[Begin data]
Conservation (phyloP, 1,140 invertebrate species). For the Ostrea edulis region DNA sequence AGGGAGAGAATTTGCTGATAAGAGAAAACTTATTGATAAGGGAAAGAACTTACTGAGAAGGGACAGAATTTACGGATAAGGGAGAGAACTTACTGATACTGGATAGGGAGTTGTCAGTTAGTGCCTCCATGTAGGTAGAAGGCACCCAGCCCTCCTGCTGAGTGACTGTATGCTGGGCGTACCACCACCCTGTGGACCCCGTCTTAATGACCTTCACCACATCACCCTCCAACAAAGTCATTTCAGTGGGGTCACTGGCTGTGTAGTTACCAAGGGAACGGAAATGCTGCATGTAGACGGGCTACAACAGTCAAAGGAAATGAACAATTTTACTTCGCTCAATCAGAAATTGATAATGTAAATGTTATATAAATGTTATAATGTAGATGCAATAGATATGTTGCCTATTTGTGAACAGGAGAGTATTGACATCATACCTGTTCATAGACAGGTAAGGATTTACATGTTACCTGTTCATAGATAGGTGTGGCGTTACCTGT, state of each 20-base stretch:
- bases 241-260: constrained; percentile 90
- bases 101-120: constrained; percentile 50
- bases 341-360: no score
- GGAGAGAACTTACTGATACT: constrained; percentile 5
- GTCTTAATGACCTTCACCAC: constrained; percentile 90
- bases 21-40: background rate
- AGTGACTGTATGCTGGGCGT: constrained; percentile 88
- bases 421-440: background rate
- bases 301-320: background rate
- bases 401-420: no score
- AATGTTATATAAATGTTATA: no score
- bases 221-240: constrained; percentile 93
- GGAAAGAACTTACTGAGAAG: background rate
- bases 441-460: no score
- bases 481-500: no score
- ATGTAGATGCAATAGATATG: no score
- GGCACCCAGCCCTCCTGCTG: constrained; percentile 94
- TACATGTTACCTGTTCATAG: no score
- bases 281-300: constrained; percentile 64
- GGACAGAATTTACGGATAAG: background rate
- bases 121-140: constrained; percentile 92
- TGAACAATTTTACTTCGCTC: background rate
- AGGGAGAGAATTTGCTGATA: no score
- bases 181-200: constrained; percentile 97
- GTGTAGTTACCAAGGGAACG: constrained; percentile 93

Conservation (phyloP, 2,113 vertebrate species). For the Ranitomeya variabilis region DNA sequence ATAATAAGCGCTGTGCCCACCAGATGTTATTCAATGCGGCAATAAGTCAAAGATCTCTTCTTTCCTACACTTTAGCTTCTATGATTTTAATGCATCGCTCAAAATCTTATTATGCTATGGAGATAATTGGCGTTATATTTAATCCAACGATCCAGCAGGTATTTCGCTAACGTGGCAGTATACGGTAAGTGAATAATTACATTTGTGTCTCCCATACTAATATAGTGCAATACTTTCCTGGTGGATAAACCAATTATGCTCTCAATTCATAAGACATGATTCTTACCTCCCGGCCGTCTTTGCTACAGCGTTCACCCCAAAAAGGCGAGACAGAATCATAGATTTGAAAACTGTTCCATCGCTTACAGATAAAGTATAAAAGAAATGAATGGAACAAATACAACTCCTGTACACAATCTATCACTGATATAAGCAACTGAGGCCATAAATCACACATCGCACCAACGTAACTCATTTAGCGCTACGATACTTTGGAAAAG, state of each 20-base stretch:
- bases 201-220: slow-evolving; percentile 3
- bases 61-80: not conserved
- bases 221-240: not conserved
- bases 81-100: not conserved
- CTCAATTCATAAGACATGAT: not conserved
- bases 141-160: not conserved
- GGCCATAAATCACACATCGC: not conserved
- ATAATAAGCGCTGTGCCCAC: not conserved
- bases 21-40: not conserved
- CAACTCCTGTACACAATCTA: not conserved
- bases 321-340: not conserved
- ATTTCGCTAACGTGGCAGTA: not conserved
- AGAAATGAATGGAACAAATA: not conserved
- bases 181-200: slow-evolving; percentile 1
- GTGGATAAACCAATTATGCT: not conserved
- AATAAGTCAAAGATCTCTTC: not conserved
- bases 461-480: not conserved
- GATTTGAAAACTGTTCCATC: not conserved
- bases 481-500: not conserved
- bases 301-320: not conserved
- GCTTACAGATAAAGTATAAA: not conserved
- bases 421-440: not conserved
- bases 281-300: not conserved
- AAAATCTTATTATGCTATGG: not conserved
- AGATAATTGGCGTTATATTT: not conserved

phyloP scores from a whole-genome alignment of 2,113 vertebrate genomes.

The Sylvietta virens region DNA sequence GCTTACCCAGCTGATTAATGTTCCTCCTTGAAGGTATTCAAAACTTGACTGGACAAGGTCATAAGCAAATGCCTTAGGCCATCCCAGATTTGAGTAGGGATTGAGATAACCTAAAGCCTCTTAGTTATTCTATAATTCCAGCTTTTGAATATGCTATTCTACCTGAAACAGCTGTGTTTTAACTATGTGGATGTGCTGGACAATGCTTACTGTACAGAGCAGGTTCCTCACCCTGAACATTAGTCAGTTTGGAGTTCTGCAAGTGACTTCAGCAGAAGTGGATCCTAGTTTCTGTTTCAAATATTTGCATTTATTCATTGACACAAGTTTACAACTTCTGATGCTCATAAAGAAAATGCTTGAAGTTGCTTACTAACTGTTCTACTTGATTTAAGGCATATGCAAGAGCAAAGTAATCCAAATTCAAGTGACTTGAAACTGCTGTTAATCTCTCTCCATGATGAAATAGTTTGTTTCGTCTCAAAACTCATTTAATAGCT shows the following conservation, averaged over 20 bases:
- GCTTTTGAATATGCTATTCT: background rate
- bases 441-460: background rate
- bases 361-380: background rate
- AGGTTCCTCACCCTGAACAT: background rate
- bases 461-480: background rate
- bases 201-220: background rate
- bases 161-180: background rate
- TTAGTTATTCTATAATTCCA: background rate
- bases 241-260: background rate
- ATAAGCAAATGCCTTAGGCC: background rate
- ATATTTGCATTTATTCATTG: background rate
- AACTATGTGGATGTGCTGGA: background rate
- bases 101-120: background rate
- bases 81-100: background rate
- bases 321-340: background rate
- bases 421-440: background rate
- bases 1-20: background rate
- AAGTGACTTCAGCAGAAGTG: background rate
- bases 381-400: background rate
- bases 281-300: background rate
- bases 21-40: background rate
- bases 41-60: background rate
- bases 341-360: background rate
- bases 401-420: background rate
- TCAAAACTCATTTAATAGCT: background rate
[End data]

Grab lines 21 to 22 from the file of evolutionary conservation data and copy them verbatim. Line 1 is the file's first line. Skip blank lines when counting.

- GGACAGAATTTACGGATAAG: background rate
- bases 121-140: constrained; percentile 92